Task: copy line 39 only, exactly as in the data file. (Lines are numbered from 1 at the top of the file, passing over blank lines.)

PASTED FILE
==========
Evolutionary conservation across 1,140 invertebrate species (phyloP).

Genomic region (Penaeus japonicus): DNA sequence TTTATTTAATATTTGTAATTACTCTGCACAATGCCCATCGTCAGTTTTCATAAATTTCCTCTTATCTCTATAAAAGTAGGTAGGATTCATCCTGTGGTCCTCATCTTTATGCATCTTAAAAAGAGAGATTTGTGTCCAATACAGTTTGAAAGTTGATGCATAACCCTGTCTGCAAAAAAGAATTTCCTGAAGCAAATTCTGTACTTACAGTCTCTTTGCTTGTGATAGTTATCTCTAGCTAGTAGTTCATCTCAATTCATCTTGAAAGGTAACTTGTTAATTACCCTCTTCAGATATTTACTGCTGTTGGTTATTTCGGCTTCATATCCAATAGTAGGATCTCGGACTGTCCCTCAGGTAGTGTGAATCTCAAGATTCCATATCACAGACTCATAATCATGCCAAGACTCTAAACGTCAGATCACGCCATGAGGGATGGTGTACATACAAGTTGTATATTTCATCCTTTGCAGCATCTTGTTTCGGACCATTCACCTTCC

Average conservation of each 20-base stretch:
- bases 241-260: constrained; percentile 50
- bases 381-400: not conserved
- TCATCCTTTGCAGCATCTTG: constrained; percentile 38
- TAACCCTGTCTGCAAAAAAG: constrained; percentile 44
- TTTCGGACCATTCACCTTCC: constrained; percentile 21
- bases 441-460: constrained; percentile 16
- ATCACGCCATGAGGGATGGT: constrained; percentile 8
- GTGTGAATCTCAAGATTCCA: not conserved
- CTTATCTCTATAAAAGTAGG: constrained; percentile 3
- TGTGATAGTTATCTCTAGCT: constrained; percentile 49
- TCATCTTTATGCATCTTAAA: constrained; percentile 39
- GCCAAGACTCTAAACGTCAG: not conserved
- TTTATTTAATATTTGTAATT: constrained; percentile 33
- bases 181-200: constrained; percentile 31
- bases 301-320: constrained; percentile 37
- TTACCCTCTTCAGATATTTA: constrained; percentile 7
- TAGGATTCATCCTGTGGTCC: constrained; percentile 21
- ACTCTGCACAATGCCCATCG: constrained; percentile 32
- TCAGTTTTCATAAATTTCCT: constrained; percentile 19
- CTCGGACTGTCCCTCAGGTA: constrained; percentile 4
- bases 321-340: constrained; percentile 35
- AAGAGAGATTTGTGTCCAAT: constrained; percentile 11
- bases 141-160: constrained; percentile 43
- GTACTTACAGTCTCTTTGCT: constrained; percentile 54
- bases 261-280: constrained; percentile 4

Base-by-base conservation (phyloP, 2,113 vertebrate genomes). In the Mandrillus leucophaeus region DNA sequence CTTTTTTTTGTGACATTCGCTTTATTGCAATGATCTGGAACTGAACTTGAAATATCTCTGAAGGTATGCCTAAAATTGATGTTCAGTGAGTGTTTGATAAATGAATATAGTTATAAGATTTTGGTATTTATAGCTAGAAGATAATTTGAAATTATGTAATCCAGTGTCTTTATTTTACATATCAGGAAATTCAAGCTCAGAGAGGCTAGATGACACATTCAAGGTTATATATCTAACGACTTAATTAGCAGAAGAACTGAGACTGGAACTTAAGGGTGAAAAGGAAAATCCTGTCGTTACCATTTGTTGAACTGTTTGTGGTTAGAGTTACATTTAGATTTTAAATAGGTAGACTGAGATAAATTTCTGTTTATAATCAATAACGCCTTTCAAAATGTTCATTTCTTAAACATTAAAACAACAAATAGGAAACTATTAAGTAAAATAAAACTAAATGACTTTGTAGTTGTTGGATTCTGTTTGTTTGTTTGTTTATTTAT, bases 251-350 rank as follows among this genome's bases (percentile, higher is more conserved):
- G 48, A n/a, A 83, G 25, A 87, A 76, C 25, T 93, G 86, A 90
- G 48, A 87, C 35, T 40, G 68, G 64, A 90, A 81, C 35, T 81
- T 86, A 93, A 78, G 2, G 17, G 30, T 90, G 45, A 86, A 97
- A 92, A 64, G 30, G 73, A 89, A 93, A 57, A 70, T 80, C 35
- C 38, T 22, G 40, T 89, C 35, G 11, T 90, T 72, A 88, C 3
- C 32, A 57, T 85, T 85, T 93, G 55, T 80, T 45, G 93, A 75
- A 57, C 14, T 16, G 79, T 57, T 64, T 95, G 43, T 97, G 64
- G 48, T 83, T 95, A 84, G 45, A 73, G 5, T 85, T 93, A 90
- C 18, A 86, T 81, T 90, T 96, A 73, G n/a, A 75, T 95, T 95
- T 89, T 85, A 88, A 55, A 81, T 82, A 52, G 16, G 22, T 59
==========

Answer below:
- T 89, T 85, A 88, A 55, A 81, T 82, A 52, G 16, G 22, T 59